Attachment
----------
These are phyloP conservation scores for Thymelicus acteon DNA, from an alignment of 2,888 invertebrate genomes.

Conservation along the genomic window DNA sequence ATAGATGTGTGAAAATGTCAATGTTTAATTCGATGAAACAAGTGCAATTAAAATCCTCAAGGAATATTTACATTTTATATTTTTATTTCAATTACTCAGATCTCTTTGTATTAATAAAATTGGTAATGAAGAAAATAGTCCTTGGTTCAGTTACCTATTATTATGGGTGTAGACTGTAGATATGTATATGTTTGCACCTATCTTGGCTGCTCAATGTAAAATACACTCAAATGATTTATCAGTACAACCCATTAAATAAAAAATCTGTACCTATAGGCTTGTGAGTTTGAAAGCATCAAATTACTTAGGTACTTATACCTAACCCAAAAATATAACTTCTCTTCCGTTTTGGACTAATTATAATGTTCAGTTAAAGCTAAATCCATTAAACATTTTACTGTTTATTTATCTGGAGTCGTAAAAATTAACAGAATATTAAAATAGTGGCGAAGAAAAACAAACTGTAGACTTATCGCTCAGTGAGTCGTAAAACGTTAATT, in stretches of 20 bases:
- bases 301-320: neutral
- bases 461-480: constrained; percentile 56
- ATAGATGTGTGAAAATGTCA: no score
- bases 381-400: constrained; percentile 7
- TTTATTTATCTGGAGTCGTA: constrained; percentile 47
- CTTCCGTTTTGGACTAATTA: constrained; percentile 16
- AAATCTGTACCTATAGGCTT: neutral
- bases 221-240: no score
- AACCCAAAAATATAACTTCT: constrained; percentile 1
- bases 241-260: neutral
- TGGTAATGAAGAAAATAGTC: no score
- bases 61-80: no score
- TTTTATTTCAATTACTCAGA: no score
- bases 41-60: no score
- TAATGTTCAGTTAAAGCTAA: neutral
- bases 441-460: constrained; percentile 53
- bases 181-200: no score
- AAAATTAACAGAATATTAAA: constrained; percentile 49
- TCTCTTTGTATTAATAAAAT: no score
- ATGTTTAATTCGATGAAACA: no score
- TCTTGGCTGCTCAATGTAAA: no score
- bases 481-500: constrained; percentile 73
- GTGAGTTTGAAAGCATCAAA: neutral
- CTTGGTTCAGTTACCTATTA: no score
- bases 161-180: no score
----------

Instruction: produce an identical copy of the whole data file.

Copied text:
These are phyloP conservation scores for Thymelicus acteon DNA, from an alignment of 2,888 invertebrate genomes.

Conservation along the genomic window DNA sequence ATAGATGTGTGAAAATGTCAATGTTTAATTCGATGAAACAAGTGCAATTAAAATCCTCAAGGAATATTTACATTTTATATTTTTATTTCAATTACTCAGATCTCTTTGTATTAATAAAATTGGTAATGAAGAAAATAGTCCTTGGTTCAGTTACCTATTATTATGGGTGTAGACTGTAGATATGTATATGTTTGCACCTATCTTGGCTGCTCAATGTAAAATACACTCAAATGATTTATCAGTACAACCCATTAAATAAAAAATCTGTACCTATAGGCTTGTGAGTTTGAAAGCATCAAATTACTTAGGTACTTATACCTAACCCAAAAATATAACTTCTCTTCCGTTTTGGACTAATTATAATGTTCAGTTAAAGCTAAATCCATTAAACATTTTACTGTTTATTTATCTGGAGTCGTAAAAATTAACAGAATATTAAAATAGTGGCGAAGAAAAACAAACTGTAGACTTATCGCTCAGTGAGTCGTAAAACGTTAATT, in stretches of 20 bases:
- bases 301-320: neutral
- bases 461-480: constrained; percentile 56
- ATAGATGTGTGAAAATGTCA: no score
- bases 381-400: constrained; percentile 7
- TTTATTTATCTGGAGTCGTA: constrained; percentile 47
- CTTCCGTTTTGGACTAATTA: constrained; percentile 16
- AAATCTGTACCTATAGGCTT: neutral
- bases 221-240: no score
- AACCCAAAAATATAACTTCT: constrained; percentile 1
- bases 241-260: neutral
- TGGTAATGAAGAAAATAGTC: no score
- bases 61-80: no score
- TTTTATTTCAATTACTCAGA: no score
- bases 41-60: no score
- TAATGTTCAGTTAAAGCTAA: neutral
- bases 441-460: constrained; percentile 53
- bases 181-200: no score
- AAAATTAACAGAATATTAAA: constrained; percentile 49
- TCTCTTTGTATTAATAAAAT: no score
- ATGTTTAATTCGATGAAACA: no score
- TCTTGGCTGCTCAATGTAAA: no score
- bases 481-500: constrained; percentile 73
- GTGAGTTTGAAAGCATCAAA: neutral
- CTTGGTTCAGTTACCTATTA: no score
- bases 161-180: no score